“Come to me, all you who are weary and burdened, and I will give you rest. Take my yoke upon you and learn from me, for I am gentle and humble in heart, and you will find rest for your souls. For my yoke is easy and my burden is light.”

Weary and burdened can often describe the struggles of a stroke survivor.

In this season - celebrating the birth of Jesus - we can celebrate his words of comfort for those in need.

Wednesday, December 15, 2010

Weekend admissions worse for stroke victims

An interesting followup on recent news about stroke victims in Wales should keep banker's hours came from MedlinePlus about how weekend admissions worse for stroke victims:

Canadian researchers analyzed data from almost 21,000 stroke patients admitted to 11 stroke centers in the province of Ontario. Only patients with their first stroke were included in the study.

Seven days after a stroke, patients admitted on weekends had an 8.1 percent risk of dying, compared to a 7 percent risk for those admitted on weekdays. The findings were the same regardless of age, gender, stroke severity, other medical conditions, and the use of blood clot-busting drugs.
Of course, we can't choose when a stroke occurs. However, we can know the signs, get help promptly and speak out on behalf of the stroke victim when, so often, he can't speak for himself.

Monday, December 13, 2010

New stroke prevention guidelines

For any patient, anywhere, a stroke prevented is better by far than a stroke treated. If you've got a brain, read the new guidelines on primary stroke prevention:
In 1999, AHA [American Heart Association] set a goal for 2010 of decreasing mortality from heart disease and stroke by 25%, Dr. Goldstein [Larry B. Goldstein, professor of medicine (neurology) and director of the Duke Stroke Center at Duke University Medical Center in Durham, N.C., who chaired the writing group for the new document] told Medscape Medical News. That goal was achieved early, in 2008, probably due to better prevention strategies, he said.

Of more than 790,000 strokes that occur each year, 75% of those are first events, "so prevention is particularly important." Because risk factors for both ischemic and hemorrhagic strokes largely overlap, he said, "in this guideline we address primary prevention of stroke, not just ischemic stroke, so that's one significant change."

The article details the prevention guidelines - something worth reading. Because the brain you save might be your own.

Thursday, December 09, 2010

Message from Kansas...but applicable anywhere

Even as a Missouri resident, I'd take advice from this Kansan. Jason Eberhart-Phillips, M.D., is the Kansas state health officer. He wrote an opinion piece about how stroke prevention starts with you:

Here is the bottom line: After a stroke hits, every minute counts. Time lost is brain lost.

To reduce the chances of being hit by a stroke at all, everyone can take proven steps to lower their risk – starting today. These steps include:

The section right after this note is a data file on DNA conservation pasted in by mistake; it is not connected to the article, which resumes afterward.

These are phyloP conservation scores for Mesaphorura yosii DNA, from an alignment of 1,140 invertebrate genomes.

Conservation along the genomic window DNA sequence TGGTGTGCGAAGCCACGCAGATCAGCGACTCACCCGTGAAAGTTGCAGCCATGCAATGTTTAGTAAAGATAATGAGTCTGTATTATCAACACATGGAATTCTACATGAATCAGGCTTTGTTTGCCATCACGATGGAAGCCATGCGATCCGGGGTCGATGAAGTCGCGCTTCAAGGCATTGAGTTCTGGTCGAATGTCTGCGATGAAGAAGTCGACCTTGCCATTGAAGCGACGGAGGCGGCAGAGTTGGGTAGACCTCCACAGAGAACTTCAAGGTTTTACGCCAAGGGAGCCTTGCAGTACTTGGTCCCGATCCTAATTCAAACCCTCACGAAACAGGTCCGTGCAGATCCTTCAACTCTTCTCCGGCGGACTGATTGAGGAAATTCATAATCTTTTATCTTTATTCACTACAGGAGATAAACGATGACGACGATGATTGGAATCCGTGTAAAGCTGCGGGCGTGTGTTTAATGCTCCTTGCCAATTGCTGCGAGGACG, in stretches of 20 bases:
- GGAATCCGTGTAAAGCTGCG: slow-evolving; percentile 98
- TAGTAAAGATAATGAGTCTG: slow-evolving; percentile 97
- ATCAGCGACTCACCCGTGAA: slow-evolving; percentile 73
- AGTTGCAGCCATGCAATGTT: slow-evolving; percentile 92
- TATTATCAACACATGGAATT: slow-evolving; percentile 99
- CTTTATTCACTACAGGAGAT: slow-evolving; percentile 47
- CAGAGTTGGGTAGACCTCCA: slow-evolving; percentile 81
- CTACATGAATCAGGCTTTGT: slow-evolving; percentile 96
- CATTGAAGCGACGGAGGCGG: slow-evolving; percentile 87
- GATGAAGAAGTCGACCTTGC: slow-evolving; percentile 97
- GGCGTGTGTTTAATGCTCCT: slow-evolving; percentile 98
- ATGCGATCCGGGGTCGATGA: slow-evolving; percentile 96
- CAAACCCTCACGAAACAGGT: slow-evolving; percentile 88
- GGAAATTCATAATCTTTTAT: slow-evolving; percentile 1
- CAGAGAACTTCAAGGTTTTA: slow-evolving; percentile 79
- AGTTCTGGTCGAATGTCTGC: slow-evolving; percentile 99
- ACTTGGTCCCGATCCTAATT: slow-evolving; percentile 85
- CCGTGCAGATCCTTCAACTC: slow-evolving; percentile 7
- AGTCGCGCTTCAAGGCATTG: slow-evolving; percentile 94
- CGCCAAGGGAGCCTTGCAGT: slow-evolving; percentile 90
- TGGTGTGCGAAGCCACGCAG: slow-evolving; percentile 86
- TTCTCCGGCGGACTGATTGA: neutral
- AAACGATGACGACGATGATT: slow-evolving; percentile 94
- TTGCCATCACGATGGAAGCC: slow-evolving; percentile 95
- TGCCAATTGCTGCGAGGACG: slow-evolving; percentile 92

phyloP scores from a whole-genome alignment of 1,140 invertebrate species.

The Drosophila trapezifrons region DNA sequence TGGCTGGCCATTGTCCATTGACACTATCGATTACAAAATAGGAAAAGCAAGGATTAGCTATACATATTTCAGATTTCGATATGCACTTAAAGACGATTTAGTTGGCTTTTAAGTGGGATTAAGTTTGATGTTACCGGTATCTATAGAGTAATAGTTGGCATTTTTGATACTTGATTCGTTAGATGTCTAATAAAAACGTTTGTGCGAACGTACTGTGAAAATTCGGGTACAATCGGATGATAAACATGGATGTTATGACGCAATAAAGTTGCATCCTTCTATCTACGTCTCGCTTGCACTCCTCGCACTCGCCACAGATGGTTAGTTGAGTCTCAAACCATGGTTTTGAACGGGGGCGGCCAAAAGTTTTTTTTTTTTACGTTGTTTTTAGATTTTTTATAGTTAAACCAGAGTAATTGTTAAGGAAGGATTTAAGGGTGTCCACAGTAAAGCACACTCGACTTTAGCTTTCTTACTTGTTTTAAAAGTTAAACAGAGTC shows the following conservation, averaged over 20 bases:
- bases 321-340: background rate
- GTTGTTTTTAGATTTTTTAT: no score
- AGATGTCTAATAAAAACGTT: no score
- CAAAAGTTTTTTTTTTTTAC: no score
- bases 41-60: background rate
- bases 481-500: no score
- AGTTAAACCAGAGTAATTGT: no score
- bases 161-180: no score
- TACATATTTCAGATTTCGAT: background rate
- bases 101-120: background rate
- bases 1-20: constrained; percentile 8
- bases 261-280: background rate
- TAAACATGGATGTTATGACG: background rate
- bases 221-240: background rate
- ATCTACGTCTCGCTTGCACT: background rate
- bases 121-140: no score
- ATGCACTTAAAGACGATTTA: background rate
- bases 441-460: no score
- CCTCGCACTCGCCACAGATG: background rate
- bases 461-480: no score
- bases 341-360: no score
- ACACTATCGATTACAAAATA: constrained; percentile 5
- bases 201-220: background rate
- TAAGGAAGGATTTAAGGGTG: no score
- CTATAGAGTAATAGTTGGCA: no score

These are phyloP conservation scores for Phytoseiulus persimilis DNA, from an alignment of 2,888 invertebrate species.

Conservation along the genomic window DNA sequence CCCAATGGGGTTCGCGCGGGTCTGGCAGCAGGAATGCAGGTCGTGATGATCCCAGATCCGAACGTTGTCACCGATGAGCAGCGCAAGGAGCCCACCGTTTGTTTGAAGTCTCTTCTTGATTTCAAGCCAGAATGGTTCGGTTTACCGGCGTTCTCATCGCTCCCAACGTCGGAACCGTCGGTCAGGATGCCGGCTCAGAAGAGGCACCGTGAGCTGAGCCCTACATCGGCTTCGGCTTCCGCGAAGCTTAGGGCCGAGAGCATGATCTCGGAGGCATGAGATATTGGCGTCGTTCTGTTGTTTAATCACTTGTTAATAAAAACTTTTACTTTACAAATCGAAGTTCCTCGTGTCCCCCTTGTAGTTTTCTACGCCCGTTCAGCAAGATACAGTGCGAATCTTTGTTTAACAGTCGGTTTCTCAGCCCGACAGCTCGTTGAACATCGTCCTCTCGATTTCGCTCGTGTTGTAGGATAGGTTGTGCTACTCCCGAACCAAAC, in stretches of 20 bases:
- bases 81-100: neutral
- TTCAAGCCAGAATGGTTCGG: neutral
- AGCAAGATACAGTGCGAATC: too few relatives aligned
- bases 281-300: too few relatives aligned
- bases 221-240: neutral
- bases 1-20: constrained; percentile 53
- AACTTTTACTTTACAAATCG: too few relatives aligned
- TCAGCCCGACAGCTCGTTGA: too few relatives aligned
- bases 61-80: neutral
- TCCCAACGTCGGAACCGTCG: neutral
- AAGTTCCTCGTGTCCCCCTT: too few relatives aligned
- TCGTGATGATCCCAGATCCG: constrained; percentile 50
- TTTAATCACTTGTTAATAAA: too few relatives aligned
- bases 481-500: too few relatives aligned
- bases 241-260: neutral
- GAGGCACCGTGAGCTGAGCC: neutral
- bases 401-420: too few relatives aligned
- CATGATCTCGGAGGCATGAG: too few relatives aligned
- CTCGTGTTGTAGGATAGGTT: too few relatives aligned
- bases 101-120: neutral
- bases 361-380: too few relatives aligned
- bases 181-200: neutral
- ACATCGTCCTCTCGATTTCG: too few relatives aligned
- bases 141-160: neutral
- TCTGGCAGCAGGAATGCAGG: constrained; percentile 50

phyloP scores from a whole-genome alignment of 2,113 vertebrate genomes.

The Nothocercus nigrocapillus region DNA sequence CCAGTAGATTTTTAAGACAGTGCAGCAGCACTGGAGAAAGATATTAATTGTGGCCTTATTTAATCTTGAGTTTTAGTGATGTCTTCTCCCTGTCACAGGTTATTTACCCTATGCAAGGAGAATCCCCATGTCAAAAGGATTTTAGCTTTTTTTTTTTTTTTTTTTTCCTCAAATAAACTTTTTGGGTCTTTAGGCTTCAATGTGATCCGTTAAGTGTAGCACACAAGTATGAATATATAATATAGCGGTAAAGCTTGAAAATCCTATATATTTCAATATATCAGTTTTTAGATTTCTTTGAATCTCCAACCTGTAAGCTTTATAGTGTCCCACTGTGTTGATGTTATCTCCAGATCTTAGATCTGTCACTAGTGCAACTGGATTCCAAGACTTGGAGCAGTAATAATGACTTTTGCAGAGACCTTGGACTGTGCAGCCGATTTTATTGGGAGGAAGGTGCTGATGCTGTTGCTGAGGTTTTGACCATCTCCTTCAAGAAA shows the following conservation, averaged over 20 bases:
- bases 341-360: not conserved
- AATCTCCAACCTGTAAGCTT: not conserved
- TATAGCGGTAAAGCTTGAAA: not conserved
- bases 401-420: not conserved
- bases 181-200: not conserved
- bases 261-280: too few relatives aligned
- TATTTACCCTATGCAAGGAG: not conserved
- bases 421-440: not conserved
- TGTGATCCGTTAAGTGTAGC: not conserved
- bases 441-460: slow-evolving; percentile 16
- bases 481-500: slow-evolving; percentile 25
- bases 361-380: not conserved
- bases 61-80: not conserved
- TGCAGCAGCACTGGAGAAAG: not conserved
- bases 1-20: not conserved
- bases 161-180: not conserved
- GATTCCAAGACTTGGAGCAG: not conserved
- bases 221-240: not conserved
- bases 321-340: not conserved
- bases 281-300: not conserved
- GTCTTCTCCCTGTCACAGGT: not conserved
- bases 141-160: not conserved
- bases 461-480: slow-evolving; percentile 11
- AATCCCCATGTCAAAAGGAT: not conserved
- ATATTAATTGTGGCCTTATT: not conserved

Keeping your blood pressure under control. High blood pressure doubles a person’s chances of stroke compared to having normal blood pressure. Roughly a third of Kansas adults have high blood pressure, and many don’t even know it.

Watching your cholesterol level. About a third of Kansas adults have cholesterol levels that are too high. High cholesterol is associated with blocked arteries in the brain, just as it is linked to blockages in blood flow to the heart.

Being physically active. Moderate activity, like walking for half an hour most days of the week, can have a dramatic effect on lowering stroke risk.

Limiting alcohol consumption. More than one or two drinks a day increases the risk of a stroke, along with heart and liver disease.

Avoiding cigarette smoke. Smoking reduces the amount of oxygen in the blood, allowing clots to form more easily.

Tuesday, December 07, 2010

No age barrier to thrombolysis in stroke?

This blog references a lot of stories about the under-50 (or even 40!) folks who have had strokes. But a reverse story, from Glasgow, Scotland, was published not long ago, based on a study for older patients treated with clotbusters for stroke:
Patients over age 80 with acute ischemic stroke fare better when treated with intravenous thrombolytic therapy than when left untreated, a new analysis shows. They derive benefits from thrombolytic therapy similar to younger patients, are not at significantly greater risk for intracranial bleeding, and, therefore, should not be denied this treatment based on age alone, investigators conclude. ...

"For most stroke physicians, the findings will confirm their suspicions and reinforce their practice," senior study investigator Dr Kennedy R Lees (University of Glasgow, Scotland) noted. "The unfortunate truth is that many older patients will have missed an opportunity for treatment and are now living with the consequences, if they even survived. We hope that now age will not be a barrier to treatment."
More important than ever for all stroke patients - young or old - to get to a stroke center as soon as possible.

Wednesday, December 01, 2010

New stroke prevention pill might be safer

More news on potentially better stroke prevention medication. Downside: Might be considerably more expensive. Given its safety vs. warfarin (also known as Coumadin), however, if you or someone you know is currently taking the major blood-thinner, it's a good idea to keep track of the progress on this medication. A recent one from USA Today:

New pill prevents strokes with less bleeding risk for atrial fib patients
The study of 14,000 patients found that a new one-a-day pill, rivaroxaban, prevents strokes as effectively as the current mainstay of treatment, Coumadin, without the need for routine testing to monitor patients' ability to make blood clots and avoid unwanted bleeding, says Robert Califf, of the Duke Clinical Research Institute in Durham, N.C.

Atrial fibrillation affects approximately 2.3 million people in the USA, and has been linked to a five-fold increase in the risk of lethal strokes. The reason: when a heart goes into atrial fibrillation, its upper chambers quiver rather than contract 60 to 90 times a minute as they're supposed to, moving blood through the heart and blood vessels.